Other animals go about the world as nature made them

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CBSE Board Class 12 English Un-Solved Passages

Chapter – 2  Reading Comprehension (Descriptive Passages)

Read the following passage carefully:

1. Other animals go about the world as nature made them. Why then, did man start to adorn himself by hanging things round his neck, arms, waist and legs or putting things on his head? We can imagine many reasons. If an exceptionally strong or brave man succeeded in killing an exceptionally large bear, might he not get the idea of boring a hole through one of its teeth with a sharp flint and tying the tooth round his neck in order to remind himself of his great achievement and to show his friends what a great man he was? Gradually it might become the custom in that tribe for all strong and brave hunters to wear a bear’s tooth, and it might be regarded as a disgrace not to wear one and a sign that one was weak or very young.

2. Another man might make an ornament of a coloured shell or stone simply because he liked it or because its shape reminded him of something. Then if he happened to escape from some danger when he was wearing it he might think the ornament had something to do with it-that it had magic qualities. And his friends and relatives would not be satisfied until they had an ornament of the same kind.

3. People who wore ornaments would soon learn to arrange them in different ways according to their size and colour in order to make them more decorative and impressive. A necklace found in Italy with the skeleton of a young man of the Stone Age was quite elaborate. It consisted of stag’s teeth arranged at intervals with, between them, two upper rows made up of the vertebrae of a fish and one row of shells.

4. Another reason why men might tie feathers, horns, skins and all kinds of other things to themselves would be in order to make themselves look fierce and more terrifying to animals or to the men of other tribes.

5. Objects that came from a distance and were therefore scarce-such as sea-shells to people living far inland-would come in time to have a special value, and might be worn only by chiefs and their families in order to show that they were particularly important people.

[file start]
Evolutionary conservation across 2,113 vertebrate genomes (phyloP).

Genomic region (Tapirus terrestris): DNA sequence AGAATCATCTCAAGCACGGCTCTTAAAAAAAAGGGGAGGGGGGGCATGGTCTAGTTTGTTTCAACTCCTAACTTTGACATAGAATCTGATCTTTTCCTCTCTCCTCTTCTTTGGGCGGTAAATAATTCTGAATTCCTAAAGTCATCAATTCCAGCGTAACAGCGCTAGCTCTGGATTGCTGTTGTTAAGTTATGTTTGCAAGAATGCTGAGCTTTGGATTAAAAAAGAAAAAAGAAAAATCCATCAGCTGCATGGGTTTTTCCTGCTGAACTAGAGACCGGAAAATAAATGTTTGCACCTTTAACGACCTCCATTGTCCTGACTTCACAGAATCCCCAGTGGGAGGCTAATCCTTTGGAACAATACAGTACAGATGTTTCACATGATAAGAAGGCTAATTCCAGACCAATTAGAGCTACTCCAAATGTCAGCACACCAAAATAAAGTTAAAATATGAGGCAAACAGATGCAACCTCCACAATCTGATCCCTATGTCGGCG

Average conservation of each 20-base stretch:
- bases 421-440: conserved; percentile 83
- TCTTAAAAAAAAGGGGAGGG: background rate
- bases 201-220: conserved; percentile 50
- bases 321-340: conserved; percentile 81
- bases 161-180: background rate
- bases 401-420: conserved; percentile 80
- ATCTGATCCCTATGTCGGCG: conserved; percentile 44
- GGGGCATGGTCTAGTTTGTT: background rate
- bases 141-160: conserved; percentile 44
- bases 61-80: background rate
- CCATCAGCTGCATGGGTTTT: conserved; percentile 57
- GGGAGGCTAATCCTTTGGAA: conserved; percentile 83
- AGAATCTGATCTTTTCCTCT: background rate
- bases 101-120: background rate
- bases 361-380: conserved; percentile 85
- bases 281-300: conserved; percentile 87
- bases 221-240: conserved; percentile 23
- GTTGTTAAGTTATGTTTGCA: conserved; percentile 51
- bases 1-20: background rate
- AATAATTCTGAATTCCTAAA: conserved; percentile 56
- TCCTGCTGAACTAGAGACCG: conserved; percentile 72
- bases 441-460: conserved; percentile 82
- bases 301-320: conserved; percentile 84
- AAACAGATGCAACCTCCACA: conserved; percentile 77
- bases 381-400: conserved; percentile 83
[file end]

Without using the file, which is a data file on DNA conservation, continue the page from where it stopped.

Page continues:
Primitive tribes living today often associate themselves with some particular animal or bird, such as an angle or lion, or with a particular place, such as a mountain or river. Man may have started doing this kind of thing very early in his history. Then, every member of a group or family may have worn something such as feathers, claws or even a stone or wooden object of a certain shape or colour, to represent the animal or mountain or whatever it might be that they believed themselves to be connected with

6. So, as we have seen, clothing may have started as ornament or to distinguish one tribe from another or to show rank or because certain things were believed to have magic qualities. But in some places a time came when men and women began to wear clothes for other reasons. During the Ice Ages when the polar ice spread over far more of the world than it does today, some of the districts in which human beings were living became very cold and bleak indeed. Man must have learnt that he would be more comfortable and more likely to survive, if he covered his body with the skins of animals. A first perhaps, he would simply tie a skin round his waist or over his shoulders but as time passed he learnt how to treat skins in order to make them softer and more supple and how to join them together in order to make better garments.

7. Flint tools have been found buried deep under the earth floors of caves in which prehistoric men sheltered when the weather became colder. Some of the tools were probably used to scrape the inner sides of skins to make them soft. Stone Age people may also have softened skins in the same way that Eskimo women do today, by chewing them. The teeth of Eskimo women are often worn down to stumps by the constant chewing of seal skins.

8. Among the wonderful fiint and bone tools and implements that later cave men made have been found some beautiful bone needles, some not much bigger than those we use today. Although the people who made them had only flint tools to work with, some of the needles are finer and more beautifully shaped than those of Roman times.

Questions:

A. On the basis of your understanding of the passage answer the questions given below by choosing one of the options that follow:

(i) The habit of wearing a bear’s tooth symbolises:

(a) man’s greed

(b) hypocrisy

(c) The flint tools were found:

(d) honesty

(ii) The flint tools were found:

(a) buried in the caves.

(b) at cool places.

(c) on the floor of the caves.

(d) in the forests.

(iii) The passage justifies that man is:

(a) creative

(b) rough

(c) hard

(d) bright

(iv) Some of the flint tools were probably used to scrape the inner sides of skins to make them:

(a) soft

(b) rough

(e) hard

(d) bright

(v) Some ornaments were believed to have:

(a) satisfaction

(b) magic power

(c) disgrace

(d) comforts

B. Answer the following questions briefly:

(i) Why did man start to adorn himself?

(ii) What was special about the necklace found in Italy?

(iii) Why did men tie feathers, horns and skins to themselves?

Gu) Why did man begin to clothe himself? Give two reasons?

(v) What does the passage justify about man?

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